In Traditional Gaelic Bagpiping, 1745 - 1945 (McGill-Queen's University Press, 1998, ISBN 0-7735-1541-0), author John G. Gibson addresses the question of the continuity of tradition in bagpiping and whether it is an example of the "invention of tradition" or whether there is a continuous development capable of being traced back to pre-Culloden days and where that continuity can be found.


Part One - Piping in the Eighteenth Centrury

  • 1. Introduction
  • 2. The Roots of Jacobitism and the Disarming Act
  • 3. Policing the Gaelic Highlands after Culloden
  • 4. Postscript on the Disarming Act

Part Two - Military Piping, 1746 - 1783

  • 5. Military Piping in the Seventeenth and Eighteenth Centuries
  • 6. Piping in Four Eighteenth Century Regiments
  • 7. Highland Pipers in the American Revolutionary War and in India

Part Three - Repertoire of Civilian and Military Pipers, ca. 1750 - 1820

  • 8. Exclusivity of Repertoiore: the Evidence Against
  • 9. The "Revival" of Ceol Mor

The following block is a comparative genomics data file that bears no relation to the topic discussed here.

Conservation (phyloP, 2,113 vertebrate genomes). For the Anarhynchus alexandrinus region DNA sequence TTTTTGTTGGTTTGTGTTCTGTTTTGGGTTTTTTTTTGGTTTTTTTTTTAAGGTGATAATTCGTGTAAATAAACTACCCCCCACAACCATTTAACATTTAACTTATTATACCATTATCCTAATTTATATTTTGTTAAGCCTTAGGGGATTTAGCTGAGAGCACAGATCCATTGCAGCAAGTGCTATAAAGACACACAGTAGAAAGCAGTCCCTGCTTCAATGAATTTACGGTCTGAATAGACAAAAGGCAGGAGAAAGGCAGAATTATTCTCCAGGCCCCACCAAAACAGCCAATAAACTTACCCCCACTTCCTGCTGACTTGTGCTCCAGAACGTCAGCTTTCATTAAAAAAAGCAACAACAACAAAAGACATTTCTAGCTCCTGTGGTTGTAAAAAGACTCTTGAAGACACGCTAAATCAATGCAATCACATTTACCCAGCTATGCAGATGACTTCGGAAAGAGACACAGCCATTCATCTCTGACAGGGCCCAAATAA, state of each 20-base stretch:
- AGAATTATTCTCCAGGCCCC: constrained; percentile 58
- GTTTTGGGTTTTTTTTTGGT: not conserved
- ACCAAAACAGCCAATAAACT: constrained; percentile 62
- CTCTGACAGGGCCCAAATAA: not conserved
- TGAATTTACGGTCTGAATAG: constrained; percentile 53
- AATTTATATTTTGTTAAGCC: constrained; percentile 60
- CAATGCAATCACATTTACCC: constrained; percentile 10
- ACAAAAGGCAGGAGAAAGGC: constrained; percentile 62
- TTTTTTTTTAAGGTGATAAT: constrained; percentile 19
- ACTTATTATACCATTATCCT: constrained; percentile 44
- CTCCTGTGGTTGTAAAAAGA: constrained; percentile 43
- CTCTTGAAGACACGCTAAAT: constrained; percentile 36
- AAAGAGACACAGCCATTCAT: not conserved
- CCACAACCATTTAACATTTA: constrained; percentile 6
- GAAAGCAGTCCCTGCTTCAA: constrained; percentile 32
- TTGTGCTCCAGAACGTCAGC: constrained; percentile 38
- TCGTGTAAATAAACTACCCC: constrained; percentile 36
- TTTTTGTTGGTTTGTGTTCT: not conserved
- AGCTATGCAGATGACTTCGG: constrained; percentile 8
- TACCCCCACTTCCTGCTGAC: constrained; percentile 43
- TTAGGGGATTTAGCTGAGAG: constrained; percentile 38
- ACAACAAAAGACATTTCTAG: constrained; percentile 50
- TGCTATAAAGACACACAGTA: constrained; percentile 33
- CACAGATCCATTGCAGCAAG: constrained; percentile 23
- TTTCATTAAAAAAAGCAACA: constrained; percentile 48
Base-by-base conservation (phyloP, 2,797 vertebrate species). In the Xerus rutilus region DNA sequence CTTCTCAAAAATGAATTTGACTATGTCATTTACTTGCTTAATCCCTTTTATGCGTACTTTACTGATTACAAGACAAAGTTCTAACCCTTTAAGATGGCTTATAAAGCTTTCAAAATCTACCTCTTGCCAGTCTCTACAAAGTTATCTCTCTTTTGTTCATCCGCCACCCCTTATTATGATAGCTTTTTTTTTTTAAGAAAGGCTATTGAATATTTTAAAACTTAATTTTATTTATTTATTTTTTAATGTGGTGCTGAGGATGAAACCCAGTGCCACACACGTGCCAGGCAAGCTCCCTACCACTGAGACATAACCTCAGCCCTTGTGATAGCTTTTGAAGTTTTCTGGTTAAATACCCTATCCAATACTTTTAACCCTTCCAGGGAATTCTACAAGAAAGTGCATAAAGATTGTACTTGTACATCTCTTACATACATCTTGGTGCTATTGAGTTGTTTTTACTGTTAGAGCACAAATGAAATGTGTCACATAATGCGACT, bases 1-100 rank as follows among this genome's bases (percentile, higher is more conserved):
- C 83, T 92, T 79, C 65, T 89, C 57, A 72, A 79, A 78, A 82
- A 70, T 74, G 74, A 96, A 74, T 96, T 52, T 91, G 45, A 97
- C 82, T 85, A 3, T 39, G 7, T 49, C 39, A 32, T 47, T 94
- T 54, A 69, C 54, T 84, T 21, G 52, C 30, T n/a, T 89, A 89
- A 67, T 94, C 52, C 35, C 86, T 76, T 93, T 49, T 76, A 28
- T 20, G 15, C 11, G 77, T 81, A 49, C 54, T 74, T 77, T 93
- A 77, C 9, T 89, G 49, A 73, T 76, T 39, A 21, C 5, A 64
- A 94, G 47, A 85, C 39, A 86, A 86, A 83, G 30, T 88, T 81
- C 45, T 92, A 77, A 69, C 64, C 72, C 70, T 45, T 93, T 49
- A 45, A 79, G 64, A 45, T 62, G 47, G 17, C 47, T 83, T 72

• 10. Ceol Beag and Dance-Music Piping
  • 11. The Small-Pipe, the Quickstep, and the College

Part Four - Tradition and Change in the Old World and the New

  • 12. The Turning Point, 1790 -1850: Innovation and Conservatism in Scotland
  • 13. Influences on Piping in Nineteenth Century Nova Scota: the Middle Class, the Church, and Temperance
  • 14. Transition to Modern Piping in Scotland and Nova Scotia
  • 15. Highland Games and Competition Piping
  • 16. Traditional Pipers in Nova Scotia
  • 17. The Survival of Tradition in Nova Scotia

Book RewiewEdit

Book review from the Journal of Folklore Research

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